SANDPOINT — While most local teachers are receiving bonuses as one of the last vestiges of the Students Come First reforms, that’s not the case at the alternative high school.
Lake Pend Oreille High School is the only school in the district where teachers won’t bonus.
Teacher Steve Johnson said the disparity of bonus program seems to punish teachers who dedicate themselves to at-risk students and economically troubled regions.
“It’s kind of demoralizing when you feel like you’ve worked your heart out and you get overlooked,” Johnson said.
The problem is common one around the state. With Idaho’s new five-star system in place, the majority of one-star-rated schools, like LPOHS, are either alternative schools or schools that serve students with special needs. Under the system, one- and two-star schools are defined as “schools in which the state has identified areas of improvement” and must develop improvement plans in cooperation with the State Department of Education.
Several factors play into schools like LPOHS not performing well on state standards, according to Principal Rick Dalessio.
For one thing, the school has a higher rate of drop-outs than other schools. With many students trying to manage kids or difficult home situations, some grow frustrated with balancing school on top of that.
“Our drop-out rate is ridiculous because we’re taking in drop-outs,” Dalessio said.
That factor also comes into play with the reform package’s reward for access to dual enrollment and advanced placement courses — classes that are at least initially out of the skill range of most at-risk students. According to LPOSD Superintendent Shawn Woodward, schools of that size usually can’t dedicate the resources to implementing those opportunities anyway.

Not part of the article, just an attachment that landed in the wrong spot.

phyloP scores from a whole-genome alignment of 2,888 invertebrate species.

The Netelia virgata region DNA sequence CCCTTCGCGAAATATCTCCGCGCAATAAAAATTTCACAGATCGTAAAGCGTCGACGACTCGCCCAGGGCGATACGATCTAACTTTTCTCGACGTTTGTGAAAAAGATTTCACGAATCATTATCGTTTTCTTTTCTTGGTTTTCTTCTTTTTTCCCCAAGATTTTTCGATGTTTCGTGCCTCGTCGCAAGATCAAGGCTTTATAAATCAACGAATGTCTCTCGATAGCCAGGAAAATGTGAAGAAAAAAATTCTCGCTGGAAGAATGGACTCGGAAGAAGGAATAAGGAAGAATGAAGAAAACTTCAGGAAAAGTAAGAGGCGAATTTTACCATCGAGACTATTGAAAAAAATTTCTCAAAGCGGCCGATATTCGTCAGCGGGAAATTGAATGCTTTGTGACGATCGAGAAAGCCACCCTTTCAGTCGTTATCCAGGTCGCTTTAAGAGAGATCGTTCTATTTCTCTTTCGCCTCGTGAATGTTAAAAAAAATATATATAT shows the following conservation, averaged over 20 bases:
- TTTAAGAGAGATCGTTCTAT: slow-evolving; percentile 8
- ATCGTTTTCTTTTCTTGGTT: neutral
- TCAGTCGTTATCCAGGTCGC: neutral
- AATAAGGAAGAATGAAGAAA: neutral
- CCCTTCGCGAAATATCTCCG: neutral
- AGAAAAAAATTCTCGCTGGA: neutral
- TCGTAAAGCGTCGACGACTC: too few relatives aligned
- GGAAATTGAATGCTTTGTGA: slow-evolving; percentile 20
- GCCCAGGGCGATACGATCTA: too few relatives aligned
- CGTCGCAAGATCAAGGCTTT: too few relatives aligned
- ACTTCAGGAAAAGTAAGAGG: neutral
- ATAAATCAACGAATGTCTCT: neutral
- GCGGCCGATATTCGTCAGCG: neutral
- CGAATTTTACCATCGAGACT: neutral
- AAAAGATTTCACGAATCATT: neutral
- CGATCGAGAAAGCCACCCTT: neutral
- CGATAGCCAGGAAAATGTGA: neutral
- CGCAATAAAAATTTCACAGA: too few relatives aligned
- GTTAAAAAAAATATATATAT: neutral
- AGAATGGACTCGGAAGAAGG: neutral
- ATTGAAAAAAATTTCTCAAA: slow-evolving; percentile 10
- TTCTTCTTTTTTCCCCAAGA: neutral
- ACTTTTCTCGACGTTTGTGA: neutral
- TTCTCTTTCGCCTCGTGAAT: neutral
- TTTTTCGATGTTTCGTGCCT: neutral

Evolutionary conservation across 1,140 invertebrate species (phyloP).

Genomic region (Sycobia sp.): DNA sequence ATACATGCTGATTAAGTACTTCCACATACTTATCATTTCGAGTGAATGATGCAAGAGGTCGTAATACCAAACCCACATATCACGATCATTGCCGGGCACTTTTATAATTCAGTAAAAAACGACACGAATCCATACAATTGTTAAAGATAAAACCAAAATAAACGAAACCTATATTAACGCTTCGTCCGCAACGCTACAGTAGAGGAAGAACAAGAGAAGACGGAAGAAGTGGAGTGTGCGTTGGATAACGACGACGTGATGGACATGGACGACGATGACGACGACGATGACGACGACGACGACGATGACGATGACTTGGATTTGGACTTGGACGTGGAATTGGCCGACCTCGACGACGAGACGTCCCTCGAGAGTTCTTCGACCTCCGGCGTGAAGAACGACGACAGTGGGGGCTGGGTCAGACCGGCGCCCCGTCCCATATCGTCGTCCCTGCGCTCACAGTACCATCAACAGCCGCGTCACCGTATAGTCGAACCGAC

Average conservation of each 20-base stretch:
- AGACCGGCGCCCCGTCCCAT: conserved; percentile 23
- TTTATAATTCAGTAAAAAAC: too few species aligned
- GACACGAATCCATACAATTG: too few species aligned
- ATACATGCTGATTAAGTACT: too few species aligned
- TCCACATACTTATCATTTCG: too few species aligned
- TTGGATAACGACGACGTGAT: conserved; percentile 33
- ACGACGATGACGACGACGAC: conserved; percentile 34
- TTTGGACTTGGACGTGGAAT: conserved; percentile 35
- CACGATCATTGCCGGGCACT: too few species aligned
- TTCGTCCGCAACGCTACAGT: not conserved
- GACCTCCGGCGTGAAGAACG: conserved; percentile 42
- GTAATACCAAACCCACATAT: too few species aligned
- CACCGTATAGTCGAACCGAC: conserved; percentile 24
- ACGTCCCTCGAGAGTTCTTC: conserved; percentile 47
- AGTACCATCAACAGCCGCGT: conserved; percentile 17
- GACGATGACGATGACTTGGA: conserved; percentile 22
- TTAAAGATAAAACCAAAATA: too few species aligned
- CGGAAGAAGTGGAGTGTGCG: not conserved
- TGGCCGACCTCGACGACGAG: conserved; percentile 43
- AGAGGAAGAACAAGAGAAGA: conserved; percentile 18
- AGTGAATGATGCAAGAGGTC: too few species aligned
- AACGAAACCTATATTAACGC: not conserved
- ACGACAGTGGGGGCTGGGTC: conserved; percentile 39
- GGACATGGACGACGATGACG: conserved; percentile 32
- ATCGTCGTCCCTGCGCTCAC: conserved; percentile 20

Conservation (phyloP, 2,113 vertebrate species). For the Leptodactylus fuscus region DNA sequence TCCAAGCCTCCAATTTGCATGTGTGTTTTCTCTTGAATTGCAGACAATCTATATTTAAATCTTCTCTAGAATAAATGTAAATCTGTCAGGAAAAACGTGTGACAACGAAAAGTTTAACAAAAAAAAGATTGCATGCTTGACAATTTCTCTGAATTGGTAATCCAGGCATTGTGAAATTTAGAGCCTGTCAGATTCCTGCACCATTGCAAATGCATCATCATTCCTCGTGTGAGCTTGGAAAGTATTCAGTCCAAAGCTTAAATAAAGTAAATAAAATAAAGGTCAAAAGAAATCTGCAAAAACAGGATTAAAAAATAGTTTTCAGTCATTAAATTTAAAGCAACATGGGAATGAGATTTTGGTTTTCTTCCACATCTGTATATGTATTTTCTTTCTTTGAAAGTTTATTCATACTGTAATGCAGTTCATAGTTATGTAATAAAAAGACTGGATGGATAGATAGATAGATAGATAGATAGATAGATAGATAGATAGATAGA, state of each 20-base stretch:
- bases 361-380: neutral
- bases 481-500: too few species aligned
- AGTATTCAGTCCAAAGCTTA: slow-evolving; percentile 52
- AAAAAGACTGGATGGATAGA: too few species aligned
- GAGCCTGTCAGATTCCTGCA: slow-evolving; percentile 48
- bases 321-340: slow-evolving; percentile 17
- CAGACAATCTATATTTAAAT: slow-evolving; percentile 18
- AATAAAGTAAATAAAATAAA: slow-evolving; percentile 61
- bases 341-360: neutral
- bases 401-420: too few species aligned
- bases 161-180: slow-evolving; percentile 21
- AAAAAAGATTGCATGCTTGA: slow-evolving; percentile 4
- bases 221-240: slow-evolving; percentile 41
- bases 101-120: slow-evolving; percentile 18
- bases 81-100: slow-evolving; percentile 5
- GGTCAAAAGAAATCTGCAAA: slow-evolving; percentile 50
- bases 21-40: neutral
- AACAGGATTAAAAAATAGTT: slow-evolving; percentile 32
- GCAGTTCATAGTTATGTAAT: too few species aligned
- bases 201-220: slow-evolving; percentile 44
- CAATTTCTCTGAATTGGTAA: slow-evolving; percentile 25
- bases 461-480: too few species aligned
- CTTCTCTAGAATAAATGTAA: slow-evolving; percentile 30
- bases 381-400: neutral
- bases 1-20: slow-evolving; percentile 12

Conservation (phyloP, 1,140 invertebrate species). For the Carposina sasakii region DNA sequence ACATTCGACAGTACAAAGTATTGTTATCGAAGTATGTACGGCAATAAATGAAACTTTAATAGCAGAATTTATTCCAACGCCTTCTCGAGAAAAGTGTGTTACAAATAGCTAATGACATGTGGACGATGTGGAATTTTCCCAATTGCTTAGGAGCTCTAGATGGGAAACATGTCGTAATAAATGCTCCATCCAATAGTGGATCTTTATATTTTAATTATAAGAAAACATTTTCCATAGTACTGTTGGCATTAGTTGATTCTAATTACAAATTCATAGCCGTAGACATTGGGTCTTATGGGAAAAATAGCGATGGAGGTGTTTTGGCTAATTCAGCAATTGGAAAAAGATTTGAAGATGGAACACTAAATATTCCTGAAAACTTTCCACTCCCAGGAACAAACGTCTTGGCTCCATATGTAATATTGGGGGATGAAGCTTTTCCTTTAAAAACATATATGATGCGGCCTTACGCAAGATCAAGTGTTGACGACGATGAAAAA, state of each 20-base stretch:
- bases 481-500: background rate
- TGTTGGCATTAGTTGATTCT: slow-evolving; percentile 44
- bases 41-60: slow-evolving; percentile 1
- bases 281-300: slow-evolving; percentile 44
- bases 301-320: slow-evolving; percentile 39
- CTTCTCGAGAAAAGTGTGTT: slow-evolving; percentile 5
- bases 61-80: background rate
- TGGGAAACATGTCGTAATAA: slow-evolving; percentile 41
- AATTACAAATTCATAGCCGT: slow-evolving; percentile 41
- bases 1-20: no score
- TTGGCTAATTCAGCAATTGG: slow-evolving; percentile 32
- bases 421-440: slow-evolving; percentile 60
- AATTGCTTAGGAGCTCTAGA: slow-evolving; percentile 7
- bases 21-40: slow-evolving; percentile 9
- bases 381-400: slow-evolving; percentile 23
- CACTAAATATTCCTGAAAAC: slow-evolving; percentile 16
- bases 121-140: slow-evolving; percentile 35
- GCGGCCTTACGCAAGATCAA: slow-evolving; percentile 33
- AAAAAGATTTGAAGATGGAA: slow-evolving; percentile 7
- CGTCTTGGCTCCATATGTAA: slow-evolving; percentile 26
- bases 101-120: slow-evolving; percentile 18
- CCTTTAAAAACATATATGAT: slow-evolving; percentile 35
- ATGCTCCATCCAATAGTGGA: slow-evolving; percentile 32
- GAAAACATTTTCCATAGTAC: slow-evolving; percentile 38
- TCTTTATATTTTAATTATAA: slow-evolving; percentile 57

Finally, standardized test score averages will inevitably be lower for students in an alternative school. While the rating system and bonus pay qualifiers tried to address those concerns by rewarding both standardized testing achievement and growth in scores from year to year, Johnson said this still didn’t account for the situation of alternative schools. That’s because they’re always bringing in new students who need special attention, which has a tendency to limit testing growth.
“We have a high number of kids who come in with low skills,” Johnson said. “We raise those skills considerably during their first year, but the initial skills are fairly low.”
According to Woodward, the state’s approach to alternative schools would likely have received tweaking when determining bonus pay in future years.
“It was my understanding that if the referendum would have passed, the state was going to take a look at alternative schools next year,” he said.
Now that voters have struck down the reforms, however, there’s no telling what form those changes would have taken. As for the state dollars allocated to the bonus fund, it’s also unclear where they will end up in the coming fiscal year.